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Mission

The mission of The Compassionate Friends: When a child dies, at any age, the family suffers intense pain and may feel hopeless and isolated. The Compassionate Friends provides highly personal comfort, hope, and support to every family experiencing the death of a son, daughter, brother, sister or grandchild, and helps others better assist the grieving family.

The secret of TCF’s success if simple, seasoned grievers reach out to the newly bereaved to help them get through the loss of their child, sibling or grandchild. TCF offers friendship and understanding and reaches out to all bereaved parents, grandparents and adult sibling across barriers of religion, race, income or ethnic group.

Each chapter along with the supporting National Office, is committed to helping every bereaved parent, sibling or grandparent who may walk through our doors or contact us.  The Compassionate Friends was founded over 40 years ago when a chaplain at the Warwickshire Hospital in England brought together two sets of grieving parents and realized that the support they gave each other was better than anything he, as a chaplain, could ever say or provide. Meeting around a kitchen table, the Lawleys and the Henderson’s were joined by a bereaved mother and chaplain, Simon Stephens, The Society of the Compassionate Friends was born. The Compassionate Friends jumped across the ocean and was established in the United States with the first chapter in 1978 in Illinois.

Today more than 700 chapters serving all 50 states plus Washington, D. C., Puerto Rico and Guam offer friendship, understanding, and hope to bereaved parents, siblings, grandparents and other family members during the natural grieving process after a child has died. Around the world more than 30 countries have a Compassionate Friends presence, encircling the globe with support so desperately needed when the worst has happened. Chapter leaders and steering committees work together to determine how the sessions can best be structured to help both the newly bereaved and returning members.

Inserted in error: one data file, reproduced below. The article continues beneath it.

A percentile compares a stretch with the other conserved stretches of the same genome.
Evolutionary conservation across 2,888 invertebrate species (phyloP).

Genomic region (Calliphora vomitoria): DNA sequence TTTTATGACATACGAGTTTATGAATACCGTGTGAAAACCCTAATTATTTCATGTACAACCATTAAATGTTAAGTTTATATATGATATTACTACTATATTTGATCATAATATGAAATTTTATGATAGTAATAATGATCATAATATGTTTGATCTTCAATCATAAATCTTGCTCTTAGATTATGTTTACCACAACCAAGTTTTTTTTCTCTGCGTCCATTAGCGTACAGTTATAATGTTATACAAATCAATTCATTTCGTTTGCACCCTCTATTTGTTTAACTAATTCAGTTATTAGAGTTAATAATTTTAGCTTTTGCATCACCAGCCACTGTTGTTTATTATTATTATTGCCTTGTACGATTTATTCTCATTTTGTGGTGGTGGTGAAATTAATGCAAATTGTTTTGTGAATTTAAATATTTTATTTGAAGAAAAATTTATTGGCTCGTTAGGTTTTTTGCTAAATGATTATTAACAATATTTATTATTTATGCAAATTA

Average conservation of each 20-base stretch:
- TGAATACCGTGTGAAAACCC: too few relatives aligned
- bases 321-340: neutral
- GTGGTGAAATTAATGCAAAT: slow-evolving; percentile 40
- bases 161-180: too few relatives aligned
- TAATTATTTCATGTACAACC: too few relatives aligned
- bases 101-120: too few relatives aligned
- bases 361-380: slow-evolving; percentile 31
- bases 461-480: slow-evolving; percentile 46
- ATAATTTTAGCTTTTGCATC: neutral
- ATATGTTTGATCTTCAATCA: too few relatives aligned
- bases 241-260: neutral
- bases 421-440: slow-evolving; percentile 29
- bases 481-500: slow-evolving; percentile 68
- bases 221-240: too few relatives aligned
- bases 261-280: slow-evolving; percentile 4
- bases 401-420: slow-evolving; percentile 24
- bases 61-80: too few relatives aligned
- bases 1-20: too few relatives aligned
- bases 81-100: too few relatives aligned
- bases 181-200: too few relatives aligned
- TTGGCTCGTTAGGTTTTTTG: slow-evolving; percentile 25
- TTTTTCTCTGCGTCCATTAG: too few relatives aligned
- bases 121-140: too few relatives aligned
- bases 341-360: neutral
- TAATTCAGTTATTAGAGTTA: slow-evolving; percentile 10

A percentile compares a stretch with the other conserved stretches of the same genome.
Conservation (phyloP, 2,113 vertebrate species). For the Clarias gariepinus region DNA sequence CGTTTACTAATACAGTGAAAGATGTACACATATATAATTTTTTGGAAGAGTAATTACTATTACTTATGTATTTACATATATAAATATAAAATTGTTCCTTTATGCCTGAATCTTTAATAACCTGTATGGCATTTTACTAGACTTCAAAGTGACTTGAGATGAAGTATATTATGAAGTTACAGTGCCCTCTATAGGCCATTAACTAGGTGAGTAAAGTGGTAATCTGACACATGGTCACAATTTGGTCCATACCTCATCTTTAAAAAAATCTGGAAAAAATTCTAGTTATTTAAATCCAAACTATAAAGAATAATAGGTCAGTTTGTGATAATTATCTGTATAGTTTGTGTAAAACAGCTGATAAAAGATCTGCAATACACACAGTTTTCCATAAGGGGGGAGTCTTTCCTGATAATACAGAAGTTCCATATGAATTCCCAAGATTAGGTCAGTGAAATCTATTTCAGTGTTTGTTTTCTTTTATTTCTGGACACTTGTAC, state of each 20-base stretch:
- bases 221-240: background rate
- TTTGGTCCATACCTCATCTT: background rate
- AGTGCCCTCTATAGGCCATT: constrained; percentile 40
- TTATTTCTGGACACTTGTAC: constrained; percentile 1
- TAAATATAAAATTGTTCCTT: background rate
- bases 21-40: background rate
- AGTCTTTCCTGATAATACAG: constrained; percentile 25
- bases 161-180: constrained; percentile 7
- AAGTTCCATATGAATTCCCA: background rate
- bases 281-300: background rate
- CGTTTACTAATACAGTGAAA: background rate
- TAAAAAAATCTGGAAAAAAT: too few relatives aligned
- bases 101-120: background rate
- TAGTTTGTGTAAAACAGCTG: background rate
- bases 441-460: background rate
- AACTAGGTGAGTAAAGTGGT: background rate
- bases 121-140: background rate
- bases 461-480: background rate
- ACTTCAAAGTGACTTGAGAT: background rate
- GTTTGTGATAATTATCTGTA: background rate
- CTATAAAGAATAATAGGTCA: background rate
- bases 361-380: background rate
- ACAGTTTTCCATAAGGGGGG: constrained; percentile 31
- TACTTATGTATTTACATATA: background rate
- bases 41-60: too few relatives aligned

When you attend a chapter session you won't find professionals running the meetings and giving advice. We're not therapists and we do not provide counseling. Everyone is just like you, someone who is going through the natural grieving process. When you first attend a meeting of The Compassionate Friends, we ask that you attend at least three or four meetings before you decide if the group is for you. For many, the first meeting may also be the first time you have shared your story with others. If you find that TCF is not the group for you, we encourage you to seek other ways of expressing your grief.

If you are shy or unable to talk about your loss, you do not have to speak, although you will have the opportunity. No one is forced to talk about his or her loss. Much can be gained by listening. A point to always keep in mind is that what is said in the meeting stays in the meeting. The privacy of our members is important. 

As we meet together, we learn from each other through our shared experiences. You will find people attending the meetings of all ages. You will find people mourning the loss of an adult child and others who are mourning the loss of a child who never had an opportunity to take its first breath. No one comes to judge another. You will find that children, siblings and grandchildren are being mourned who have died from all ages and all causes. The pain is the same; that of the loss of hopes and dreams that will never be realized. Know that there will be sadness and tears as we talk about our loss, but there will also be joy and laughter as we remember special times with our children, siblings and grandchildren. It may be hard for you to believe, but occasionally you will hear laughter. This is not a dishonor to any child, rather it is often a reaction to a wonderful memory of a child, sibling or grandchild. 

  Note: We do not have accommodations for young children, but teenage and older siblings are welcomed.


Some survivors try to think their way through grief. That doesn't work. Grief is a 
releasing process, a discovery process, a healing process. We cannot release or 
discover or heal by the use of our minds alone. The brain must follow the heart at  a 
respectful distance.  It is our hearts that ache when a loved one dies. It is our 
emotions that are most drastically affected. Certainly the mind suffers, 
the mind recalls,  the mind may plot and plan and wish, but it is the heart 
that will blaze the trail through the thicket of grief.
Carol Staudacher


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